: Incised bear canine teeth artifacts from the Ohio Hopewell culture, 100 BC-400 AD, excavated from the Hopewell Group Mound No. 25, Burial #35, Ross County, ca. 1922-1925.
The Hopewell Mound Group, the type site for the Hopewell Culture, is located along the North Fork of Paint Creek in Union Township, Ross County, Ohio. When first surveyed in the mid-1800s the mound and earthwork complex, once referred to as the Clark Works, contained at least 38 mounds of various sizes within a 111-acre, somewhat “D”-shaped walled enclosure. An attached segmented square enclosed an additional 18 acres. The most notable mound in the group is referred to as Mound 25, a three-part conjoined mound that once measured 35 feet high by 500 feet long and 180 feet wide at the base. It was this mound more than any other that was the source of many of the iconic artifacts that defined the Hopewell Culture (100 BC-AD 400). The Hopewell Mound Group was extensively investigated in the early 1890s by Warren Moorehead to collect material for the 1892 World’s Columbian Exposition. This material is now housed in the Chicago Field Museum. In the 1920s Henry Shetrone of the Ohio State Archaeological and Historical Society (now the Ohio History Connection) also did extensive field work there, assembling an impressive collection of materials for the museum. Today the Hopewell Mound Group and several other related Ross County earthwork complexes are overseen by the National Park Service as the Hopewell Culture National Historic Park. The Hopewell Mound Group is one of seven Ohio Hopewell Ceremonial Earthwork sites presently under consideration by the United States Department of the Interior for nomination as a UNESCO World Heritage Site. View on Ohio Memory.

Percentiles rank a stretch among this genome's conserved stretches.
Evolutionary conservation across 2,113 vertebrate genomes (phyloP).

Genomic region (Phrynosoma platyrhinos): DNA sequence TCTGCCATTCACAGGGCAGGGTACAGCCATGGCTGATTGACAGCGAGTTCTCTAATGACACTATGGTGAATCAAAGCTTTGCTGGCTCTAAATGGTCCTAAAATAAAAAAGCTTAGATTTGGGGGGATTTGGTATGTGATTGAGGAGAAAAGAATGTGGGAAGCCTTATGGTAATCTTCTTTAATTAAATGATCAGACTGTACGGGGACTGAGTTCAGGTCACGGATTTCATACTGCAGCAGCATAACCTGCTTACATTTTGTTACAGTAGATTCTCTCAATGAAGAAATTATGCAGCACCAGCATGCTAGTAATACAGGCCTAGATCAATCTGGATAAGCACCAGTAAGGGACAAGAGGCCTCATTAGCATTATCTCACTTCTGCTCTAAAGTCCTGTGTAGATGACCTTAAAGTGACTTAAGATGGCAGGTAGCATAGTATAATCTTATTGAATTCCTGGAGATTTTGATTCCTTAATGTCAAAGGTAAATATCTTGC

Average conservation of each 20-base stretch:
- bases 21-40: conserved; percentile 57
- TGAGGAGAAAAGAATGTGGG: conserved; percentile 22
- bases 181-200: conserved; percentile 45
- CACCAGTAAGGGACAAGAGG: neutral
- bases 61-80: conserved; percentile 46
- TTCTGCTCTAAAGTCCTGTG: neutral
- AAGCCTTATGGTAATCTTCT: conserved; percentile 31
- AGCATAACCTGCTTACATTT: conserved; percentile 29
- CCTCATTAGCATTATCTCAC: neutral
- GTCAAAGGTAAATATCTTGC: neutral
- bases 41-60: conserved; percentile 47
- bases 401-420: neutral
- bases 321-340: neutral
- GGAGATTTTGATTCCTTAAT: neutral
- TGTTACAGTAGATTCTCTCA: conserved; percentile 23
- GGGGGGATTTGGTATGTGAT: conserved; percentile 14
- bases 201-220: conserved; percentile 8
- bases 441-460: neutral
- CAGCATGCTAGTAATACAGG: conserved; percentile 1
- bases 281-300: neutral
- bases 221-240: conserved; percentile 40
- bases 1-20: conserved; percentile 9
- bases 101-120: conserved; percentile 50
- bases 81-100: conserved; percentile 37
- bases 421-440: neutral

: AV17_B03F01_E05_13 Subjects
: Earthworks (Archaeology); American Indians in Ohio; Excavations (Archaeology)--Ohio; Hopewell culture--Ohio--Scioto River Valley; Artifacts Places
: Ross County (Ohio)